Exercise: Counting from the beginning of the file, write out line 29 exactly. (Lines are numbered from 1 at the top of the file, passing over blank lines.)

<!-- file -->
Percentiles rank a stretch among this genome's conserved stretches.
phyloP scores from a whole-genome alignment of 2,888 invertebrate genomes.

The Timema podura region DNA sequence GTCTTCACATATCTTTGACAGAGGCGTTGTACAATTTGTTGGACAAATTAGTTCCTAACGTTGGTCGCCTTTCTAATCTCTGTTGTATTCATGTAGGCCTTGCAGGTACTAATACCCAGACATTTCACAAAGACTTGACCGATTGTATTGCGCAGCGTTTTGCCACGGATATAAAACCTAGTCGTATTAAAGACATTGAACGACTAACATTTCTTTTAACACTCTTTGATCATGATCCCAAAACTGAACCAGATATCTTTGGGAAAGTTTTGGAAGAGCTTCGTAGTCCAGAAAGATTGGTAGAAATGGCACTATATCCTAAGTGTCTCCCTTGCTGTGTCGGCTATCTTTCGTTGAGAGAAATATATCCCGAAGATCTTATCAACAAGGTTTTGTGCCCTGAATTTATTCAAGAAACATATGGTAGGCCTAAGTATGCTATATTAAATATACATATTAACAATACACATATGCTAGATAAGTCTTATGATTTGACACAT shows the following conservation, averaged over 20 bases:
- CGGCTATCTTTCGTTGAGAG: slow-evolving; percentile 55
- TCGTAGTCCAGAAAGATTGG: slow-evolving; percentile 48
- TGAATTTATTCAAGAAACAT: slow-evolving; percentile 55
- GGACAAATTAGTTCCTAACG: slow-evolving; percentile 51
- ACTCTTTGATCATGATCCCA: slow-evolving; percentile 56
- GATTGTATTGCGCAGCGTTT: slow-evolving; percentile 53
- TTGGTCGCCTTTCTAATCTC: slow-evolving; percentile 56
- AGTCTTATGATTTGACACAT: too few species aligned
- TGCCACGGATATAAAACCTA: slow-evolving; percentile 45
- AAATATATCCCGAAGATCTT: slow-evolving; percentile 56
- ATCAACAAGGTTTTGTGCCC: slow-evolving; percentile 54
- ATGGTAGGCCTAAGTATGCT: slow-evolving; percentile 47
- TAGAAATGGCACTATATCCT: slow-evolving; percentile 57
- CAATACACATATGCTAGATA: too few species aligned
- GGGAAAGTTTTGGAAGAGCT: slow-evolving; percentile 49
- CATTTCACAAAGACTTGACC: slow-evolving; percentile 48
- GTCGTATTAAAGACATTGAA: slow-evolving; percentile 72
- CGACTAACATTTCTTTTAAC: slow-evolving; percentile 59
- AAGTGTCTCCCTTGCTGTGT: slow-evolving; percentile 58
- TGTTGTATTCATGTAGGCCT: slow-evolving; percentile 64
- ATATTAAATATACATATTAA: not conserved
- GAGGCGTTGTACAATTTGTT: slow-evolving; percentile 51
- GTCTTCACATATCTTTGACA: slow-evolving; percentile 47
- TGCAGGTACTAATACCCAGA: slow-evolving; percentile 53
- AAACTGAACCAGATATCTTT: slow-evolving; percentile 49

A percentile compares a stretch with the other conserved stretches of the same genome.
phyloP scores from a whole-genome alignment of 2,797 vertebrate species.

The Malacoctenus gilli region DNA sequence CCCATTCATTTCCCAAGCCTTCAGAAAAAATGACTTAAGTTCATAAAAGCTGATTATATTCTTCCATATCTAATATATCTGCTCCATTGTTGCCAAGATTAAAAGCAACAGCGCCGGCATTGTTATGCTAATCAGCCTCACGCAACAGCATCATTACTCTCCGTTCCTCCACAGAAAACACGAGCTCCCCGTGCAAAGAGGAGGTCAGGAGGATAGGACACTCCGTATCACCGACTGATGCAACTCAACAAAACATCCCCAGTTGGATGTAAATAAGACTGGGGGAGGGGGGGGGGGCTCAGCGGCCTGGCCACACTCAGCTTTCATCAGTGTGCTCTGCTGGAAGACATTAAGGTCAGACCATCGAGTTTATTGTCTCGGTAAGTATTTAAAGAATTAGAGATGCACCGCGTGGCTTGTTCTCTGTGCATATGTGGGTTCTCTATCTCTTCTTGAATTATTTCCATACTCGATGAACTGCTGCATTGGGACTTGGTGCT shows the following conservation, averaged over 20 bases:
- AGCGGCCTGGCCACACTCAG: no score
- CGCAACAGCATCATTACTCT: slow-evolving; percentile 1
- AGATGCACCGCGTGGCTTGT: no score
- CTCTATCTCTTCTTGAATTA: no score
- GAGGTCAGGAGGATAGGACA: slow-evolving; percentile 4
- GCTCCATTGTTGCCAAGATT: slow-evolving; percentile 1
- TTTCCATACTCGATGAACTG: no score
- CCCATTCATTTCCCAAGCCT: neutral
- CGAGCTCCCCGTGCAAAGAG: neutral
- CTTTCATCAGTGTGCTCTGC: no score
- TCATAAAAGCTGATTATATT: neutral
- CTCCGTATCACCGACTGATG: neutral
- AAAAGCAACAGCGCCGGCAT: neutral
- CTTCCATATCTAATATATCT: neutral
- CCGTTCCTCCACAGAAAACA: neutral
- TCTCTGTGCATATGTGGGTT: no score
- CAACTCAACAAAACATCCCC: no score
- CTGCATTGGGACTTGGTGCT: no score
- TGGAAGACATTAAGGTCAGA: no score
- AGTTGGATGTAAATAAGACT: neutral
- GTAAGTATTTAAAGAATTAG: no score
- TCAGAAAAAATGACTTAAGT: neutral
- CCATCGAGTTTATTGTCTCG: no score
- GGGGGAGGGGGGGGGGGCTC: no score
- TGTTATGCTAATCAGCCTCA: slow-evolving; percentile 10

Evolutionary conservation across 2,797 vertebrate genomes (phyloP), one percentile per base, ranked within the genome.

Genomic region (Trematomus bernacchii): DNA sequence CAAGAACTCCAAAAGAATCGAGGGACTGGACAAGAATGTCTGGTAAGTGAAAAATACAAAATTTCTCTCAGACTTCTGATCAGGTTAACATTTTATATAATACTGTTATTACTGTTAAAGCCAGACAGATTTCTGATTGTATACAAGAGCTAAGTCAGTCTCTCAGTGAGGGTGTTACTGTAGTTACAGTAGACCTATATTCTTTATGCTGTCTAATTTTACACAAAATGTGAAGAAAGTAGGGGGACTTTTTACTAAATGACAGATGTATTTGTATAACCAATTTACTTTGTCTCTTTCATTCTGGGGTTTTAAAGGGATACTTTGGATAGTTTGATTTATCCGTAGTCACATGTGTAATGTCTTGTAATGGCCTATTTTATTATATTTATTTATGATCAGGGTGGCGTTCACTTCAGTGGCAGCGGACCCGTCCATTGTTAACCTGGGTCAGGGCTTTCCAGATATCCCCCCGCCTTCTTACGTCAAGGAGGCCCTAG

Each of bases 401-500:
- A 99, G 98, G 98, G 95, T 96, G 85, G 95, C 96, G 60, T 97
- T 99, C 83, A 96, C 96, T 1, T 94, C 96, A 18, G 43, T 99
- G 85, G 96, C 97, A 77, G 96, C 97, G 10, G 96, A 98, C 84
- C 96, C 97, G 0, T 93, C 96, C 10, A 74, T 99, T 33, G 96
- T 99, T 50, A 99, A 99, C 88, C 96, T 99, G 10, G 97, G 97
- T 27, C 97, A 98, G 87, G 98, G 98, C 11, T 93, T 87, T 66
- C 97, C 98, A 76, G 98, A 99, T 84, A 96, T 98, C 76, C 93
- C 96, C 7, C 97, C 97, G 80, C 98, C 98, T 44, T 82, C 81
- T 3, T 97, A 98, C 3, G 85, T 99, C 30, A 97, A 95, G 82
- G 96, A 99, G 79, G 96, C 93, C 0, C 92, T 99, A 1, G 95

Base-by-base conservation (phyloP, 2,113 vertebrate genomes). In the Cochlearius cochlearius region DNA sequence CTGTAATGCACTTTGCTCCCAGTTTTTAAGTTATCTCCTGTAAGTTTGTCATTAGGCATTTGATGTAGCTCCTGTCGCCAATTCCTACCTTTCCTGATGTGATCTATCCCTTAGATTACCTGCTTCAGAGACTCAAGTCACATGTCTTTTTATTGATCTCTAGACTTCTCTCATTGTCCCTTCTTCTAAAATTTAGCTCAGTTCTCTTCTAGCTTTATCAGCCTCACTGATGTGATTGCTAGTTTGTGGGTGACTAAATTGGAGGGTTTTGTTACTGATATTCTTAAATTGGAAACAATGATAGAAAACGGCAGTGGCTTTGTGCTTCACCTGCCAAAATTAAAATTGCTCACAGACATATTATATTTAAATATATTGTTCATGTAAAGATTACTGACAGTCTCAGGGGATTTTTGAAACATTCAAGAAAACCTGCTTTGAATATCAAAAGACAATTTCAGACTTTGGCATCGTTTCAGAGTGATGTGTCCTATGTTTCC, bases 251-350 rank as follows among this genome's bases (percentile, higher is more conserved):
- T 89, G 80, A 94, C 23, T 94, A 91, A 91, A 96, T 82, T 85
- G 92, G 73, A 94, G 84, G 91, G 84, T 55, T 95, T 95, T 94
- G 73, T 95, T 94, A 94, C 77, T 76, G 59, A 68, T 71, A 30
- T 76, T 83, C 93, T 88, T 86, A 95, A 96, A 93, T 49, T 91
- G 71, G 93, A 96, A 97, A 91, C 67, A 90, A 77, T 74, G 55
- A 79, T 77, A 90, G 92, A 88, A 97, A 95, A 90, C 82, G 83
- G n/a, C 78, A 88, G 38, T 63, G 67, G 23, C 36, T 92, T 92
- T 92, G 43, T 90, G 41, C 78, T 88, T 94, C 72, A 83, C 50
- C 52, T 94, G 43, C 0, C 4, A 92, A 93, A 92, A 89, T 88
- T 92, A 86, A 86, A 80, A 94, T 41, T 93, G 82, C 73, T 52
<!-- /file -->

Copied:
A percentile compares a stretch with the other conserved stretches of the same genome.